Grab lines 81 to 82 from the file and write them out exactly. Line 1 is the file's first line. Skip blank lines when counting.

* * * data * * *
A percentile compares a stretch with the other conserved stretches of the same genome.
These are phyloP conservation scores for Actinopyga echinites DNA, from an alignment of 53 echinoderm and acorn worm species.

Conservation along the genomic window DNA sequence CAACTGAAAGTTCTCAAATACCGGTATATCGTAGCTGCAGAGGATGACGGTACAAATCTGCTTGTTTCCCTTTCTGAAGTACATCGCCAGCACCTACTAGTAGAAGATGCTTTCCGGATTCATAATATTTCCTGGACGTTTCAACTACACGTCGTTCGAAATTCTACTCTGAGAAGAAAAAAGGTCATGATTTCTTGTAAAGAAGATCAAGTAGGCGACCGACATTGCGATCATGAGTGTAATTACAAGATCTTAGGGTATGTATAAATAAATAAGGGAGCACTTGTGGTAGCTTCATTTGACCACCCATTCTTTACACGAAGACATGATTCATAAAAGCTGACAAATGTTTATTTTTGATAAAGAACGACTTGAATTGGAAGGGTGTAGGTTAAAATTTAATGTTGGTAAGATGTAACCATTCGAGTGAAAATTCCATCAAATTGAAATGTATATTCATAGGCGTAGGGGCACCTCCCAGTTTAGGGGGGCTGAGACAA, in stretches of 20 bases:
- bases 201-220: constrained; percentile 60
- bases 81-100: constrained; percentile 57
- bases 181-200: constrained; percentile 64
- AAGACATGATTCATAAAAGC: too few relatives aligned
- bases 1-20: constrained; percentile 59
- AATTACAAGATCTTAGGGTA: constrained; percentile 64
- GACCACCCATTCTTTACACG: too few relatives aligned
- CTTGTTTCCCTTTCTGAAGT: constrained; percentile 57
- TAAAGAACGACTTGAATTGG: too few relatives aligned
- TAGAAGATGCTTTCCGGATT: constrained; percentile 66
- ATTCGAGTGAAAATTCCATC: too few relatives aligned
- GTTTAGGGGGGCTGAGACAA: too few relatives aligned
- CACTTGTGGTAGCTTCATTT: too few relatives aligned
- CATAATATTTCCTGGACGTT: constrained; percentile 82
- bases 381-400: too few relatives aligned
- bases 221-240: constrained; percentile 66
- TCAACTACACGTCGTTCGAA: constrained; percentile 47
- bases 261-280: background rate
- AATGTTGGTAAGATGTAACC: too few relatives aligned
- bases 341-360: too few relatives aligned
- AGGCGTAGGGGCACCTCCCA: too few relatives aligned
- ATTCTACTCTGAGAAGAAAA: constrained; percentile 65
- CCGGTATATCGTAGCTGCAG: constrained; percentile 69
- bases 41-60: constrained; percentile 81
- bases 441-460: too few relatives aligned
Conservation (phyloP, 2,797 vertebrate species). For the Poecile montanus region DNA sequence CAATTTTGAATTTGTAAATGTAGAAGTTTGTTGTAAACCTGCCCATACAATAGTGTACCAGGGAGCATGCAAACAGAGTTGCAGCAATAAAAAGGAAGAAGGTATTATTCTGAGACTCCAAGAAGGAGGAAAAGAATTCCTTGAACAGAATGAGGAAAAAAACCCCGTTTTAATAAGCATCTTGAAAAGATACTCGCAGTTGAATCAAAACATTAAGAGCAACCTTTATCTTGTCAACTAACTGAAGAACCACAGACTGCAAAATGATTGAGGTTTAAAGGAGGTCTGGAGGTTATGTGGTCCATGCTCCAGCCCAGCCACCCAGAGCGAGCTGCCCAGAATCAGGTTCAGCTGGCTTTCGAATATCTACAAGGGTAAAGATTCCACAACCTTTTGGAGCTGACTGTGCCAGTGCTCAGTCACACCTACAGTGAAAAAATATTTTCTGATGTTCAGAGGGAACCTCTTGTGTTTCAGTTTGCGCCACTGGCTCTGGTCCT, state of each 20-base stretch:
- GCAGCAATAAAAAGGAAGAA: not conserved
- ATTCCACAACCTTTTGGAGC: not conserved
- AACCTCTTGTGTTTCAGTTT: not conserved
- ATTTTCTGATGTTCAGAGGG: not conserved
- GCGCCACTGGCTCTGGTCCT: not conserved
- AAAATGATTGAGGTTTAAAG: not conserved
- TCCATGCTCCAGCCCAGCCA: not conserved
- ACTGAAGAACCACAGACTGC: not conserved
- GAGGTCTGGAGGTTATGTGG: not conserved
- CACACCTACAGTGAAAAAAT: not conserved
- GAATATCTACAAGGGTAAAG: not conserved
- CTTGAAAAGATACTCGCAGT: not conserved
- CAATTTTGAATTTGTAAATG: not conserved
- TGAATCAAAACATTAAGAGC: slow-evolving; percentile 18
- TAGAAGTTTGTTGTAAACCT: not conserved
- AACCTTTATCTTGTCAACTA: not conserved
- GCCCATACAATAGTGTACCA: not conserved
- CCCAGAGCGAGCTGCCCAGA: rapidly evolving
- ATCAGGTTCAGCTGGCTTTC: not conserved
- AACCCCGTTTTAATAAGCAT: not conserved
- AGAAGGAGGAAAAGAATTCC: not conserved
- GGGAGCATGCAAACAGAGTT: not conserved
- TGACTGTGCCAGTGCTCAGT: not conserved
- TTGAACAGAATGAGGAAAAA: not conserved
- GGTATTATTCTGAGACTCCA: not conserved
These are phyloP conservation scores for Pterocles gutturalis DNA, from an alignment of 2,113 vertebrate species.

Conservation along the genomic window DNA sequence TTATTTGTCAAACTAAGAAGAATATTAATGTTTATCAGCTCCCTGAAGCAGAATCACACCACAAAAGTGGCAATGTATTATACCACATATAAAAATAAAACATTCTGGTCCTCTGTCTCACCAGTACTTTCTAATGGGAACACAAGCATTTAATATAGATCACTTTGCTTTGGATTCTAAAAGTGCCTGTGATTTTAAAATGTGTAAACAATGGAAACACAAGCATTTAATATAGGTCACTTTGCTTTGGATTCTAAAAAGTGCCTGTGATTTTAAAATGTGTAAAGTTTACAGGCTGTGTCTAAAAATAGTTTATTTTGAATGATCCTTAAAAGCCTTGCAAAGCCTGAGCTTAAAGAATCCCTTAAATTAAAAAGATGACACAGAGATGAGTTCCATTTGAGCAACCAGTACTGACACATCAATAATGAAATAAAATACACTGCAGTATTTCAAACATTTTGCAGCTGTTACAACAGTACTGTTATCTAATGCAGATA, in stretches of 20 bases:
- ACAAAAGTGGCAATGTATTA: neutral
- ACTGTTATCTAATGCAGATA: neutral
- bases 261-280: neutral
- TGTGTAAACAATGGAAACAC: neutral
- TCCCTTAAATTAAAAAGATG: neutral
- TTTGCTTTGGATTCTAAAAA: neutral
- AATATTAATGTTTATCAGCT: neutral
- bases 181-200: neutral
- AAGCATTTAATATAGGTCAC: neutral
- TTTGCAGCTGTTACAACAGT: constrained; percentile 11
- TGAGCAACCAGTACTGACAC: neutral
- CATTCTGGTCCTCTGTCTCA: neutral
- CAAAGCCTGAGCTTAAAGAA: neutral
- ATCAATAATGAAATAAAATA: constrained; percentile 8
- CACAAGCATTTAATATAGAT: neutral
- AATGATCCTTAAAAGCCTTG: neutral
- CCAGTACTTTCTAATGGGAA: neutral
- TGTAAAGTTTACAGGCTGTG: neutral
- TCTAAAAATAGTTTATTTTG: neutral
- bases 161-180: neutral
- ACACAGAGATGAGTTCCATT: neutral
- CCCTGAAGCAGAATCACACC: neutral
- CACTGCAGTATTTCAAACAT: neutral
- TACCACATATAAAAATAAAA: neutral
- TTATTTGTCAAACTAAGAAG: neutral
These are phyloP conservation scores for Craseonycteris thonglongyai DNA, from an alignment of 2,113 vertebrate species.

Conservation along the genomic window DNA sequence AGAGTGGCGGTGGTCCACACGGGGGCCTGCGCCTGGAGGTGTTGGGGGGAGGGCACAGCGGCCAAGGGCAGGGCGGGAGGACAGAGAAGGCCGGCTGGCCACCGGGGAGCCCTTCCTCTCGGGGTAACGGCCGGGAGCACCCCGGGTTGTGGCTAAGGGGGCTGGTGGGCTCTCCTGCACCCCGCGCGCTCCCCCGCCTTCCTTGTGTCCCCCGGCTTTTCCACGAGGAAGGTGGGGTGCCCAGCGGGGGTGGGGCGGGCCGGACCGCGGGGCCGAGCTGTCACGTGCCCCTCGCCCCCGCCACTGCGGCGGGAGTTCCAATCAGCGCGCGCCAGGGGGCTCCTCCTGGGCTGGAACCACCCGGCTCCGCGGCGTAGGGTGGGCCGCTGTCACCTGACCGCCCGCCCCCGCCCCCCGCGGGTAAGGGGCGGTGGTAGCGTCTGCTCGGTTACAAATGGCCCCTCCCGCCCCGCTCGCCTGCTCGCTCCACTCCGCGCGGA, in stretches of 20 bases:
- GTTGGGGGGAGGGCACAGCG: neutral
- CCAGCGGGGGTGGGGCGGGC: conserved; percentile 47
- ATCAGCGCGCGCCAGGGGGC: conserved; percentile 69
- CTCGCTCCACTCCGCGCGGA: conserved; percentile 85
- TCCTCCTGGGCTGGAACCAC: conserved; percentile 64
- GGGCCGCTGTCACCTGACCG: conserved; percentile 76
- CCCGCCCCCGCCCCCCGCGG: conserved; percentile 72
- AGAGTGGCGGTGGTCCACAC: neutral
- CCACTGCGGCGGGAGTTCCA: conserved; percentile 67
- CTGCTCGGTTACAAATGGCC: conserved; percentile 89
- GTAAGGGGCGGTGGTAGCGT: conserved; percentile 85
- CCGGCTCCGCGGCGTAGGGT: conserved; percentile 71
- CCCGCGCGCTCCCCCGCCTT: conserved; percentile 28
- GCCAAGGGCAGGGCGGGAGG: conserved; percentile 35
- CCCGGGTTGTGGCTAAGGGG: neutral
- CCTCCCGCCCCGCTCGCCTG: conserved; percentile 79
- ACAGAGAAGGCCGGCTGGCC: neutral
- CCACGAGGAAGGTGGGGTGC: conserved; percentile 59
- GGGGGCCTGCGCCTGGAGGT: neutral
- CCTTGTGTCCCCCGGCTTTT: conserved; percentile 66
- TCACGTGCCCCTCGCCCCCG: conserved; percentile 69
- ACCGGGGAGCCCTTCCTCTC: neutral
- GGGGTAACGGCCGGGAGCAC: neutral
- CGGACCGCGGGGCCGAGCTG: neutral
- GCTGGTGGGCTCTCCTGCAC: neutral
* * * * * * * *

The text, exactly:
- TTATTTGTCAAACTAAGAAG: neutral
These are phyloP conservation scores for Craseonycteris thonglongyai DNA, from an alignment of 2,113 vertebrate species.